Fluorescent tube lighting has long been the lighting option of choice for a wide range of commercial buildings, due to the fact that it’s more energy efficient than using incandescents. But as U.S. lighting standards have tightened up all around (with some notable instances of back-sliding), the good old T-12 tube is now going the way of the dodo.
United States lighting manufacturers will cease production on T-12 lamps next month in compliance with an energy efficient lighting mandate released by the Department of Energy (DOE). This mandate — part of a suite of such decisions that also predicated the phase-out of the 100-watt incandescent this year — was designed help the nation curb its carbon emissions habit by removing outdated lighting tech from the marketplace. The DOE’s mandate required magnetic ballasts, used in T-12 fixtures, to be phased out of production in July 2010; with the last of those magnetic ballasts accounted for, manufacturers will now cease production.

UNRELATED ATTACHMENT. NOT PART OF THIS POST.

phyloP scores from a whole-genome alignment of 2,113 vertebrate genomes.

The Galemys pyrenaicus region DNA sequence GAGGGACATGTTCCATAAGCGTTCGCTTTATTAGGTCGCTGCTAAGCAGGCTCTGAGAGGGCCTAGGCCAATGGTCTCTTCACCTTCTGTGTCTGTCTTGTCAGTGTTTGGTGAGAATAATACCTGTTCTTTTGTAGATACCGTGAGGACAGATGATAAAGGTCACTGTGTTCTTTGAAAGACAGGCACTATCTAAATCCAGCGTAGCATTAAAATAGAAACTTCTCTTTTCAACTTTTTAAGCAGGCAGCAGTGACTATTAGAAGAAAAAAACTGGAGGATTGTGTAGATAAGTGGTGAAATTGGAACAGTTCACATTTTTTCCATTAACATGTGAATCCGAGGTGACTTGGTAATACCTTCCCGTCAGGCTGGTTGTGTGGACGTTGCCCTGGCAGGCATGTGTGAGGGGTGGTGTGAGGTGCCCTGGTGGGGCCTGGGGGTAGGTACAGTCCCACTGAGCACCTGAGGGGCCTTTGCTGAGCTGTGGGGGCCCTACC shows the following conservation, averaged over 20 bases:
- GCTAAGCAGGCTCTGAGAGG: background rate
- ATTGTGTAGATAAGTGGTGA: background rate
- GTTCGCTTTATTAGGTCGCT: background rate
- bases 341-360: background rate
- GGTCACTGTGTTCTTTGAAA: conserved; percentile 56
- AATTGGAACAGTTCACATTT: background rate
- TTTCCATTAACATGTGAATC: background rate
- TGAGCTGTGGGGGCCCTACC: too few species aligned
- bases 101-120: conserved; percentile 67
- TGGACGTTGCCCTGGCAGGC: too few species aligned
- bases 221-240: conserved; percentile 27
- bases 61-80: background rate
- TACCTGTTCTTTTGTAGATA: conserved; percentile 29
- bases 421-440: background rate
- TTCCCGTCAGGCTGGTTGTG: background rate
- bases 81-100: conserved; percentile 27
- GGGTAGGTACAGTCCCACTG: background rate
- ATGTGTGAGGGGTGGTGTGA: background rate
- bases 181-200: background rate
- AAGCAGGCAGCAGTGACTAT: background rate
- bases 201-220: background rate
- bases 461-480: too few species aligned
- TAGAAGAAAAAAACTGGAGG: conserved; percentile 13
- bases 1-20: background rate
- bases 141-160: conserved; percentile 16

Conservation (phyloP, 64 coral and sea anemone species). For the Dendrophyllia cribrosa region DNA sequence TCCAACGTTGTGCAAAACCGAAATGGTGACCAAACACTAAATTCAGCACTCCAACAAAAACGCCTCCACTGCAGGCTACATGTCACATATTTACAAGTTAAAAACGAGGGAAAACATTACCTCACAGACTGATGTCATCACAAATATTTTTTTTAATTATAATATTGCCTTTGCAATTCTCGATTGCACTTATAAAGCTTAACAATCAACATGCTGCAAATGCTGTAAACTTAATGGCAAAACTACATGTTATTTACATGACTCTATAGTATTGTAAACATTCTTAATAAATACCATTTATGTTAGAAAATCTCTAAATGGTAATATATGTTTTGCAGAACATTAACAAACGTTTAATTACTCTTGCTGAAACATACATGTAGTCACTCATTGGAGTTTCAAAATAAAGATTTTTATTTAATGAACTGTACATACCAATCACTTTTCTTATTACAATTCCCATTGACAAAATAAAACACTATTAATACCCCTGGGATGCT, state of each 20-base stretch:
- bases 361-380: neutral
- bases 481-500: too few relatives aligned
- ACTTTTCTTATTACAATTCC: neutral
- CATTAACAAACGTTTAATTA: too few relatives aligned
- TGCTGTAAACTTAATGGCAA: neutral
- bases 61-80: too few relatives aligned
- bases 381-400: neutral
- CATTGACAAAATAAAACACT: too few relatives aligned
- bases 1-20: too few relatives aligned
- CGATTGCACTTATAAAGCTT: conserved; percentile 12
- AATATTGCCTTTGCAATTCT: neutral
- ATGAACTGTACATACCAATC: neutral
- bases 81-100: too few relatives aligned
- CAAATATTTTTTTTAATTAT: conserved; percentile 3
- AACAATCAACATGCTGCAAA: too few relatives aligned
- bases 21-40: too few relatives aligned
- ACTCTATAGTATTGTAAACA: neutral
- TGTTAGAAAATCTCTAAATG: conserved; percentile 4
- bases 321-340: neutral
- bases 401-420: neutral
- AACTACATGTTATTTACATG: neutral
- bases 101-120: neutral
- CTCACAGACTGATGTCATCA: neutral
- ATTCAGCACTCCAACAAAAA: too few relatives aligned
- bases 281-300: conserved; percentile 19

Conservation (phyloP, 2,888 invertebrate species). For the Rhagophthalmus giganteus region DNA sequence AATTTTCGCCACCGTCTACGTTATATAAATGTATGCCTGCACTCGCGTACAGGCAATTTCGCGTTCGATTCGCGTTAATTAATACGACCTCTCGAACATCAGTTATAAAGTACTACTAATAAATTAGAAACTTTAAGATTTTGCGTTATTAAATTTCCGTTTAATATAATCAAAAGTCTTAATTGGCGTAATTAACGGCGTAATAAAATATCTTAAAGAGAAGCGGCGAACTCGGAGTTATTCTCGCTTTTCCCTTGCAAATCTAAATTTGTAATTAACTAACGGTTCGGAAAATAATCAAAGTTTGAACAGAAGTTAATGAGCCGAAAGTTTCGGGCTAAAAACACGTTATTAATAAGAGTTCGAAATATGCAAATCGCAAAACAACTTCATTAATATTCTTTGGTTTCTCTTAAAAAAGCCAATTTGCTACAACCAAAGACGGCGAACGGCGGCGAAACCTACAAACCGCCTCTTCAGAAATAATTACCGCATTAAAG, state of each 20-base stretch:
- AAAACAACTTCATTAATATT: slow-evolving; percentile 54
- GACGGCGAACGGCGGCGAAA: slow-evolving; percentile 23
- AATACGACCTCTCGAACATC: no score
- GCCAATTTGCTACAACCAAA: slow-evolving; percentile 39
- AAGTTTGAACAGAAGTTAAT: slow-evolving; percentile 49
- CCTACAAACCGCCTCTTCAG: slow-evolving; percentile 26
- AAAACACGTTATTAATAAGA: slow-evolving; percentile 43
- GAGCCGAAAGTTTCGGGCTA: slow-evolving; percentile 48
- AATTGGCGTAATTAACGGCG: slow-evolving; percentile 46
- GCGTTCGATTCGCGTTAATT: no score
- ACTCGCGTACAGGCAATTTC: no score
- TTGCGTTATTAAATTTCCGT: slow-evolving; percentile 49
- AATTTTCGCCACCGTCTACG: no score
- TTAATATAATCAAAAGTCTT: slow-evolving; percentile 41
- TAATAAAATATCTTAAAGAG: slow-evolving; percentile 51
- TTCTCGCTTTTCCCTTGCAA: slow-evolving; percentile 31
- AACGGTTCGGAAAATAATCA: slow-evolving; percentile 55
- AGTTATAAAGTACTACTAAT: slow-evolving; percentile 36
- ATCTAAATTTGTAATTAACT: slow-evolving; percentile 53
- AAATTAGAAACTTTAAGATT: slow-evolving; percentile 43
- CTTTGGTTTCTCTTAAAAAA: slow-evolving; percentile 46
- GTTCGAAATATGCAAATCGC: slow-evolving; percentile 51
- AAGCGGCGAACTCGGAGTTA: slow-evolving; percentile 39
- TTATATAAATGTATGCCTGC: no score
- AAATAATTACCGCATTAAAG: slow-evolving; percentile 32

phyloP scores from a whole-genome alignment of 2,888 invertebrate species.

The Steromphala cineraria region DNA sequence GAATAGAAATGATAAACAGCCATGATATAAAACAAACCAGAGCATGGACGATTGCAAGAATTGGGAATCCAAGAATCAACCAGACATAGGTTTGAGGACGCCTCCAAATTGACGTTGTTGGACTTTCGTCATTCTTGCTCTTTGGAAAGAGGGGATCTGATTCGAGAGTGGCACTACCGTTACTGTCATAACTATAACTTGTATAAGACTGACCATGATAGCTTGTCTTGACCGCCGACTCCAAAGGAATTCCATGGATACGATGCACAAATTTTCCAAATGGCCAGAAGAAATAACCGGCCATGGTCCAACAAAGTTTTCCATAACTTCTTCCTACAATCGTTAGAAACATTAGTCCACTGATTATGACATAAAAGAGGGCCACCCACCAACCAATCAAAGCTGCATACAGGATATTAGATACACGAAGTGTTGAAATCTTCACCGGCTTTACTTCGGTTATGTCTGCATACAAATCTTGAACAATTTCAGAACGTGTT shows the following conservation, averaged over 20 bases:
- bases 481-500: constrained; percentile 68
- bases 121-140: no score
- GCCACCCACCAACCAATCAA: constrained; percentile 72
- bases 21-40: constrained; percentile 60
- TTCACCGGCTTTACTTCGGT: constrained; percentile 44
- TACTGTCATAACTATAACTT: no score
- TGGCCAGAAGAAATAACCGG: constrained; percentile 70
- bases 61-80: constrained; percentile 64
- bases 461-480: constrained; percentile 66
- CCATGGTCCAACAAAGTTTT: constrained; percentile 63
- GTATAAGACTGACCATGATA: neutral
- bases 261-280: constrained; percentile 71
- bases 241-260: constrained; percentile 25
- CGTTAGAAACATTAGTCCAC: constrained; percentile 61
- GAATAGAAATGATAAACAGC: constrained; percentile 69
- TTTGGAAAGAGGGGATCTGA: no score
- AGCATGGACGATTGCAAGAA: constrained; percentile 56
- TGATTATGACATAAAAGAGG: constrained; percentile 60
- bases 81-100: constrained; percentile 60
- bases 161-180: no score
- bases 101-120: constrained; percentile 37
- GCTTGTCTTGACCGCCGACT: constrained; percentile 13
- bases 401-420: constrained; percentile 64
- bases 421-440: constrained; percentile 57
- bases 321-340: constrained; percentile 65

That’s good news for the environment. Sure, those old-fashioned fluorescents in the commercial sector didn’t suck up as much juice as their residential, incandescent cousins, but the commercial sector also keeps its lights on far longer, with most commercial fluorescent lamps seeing as much as 11 hours a day of service.
Beyond being inefficient on the energy front, T-12’s also have shorter lives, poorer color rendering and lower lighting output than more efficient fluorescent alternatives, such as the T-8 or T-5. According to SmartWatt Energy, retrofitting from a T-12 to a T-8 or T-5 fluorescent lighting system is a simple way to reduce energy consumption by up to 45%, producing substantial energy cost savings at a payback period between one and three years. (These energy efficiency upgrades may also qualify for tax deductions and utility rebates, further reducing the payback period and initial cash required to upgrade.)
And for companies that continue to drag their feet, higher costs will soon become a reality anyway, as the T-12 fluorescent, come July, is due to become something of a collector’s item.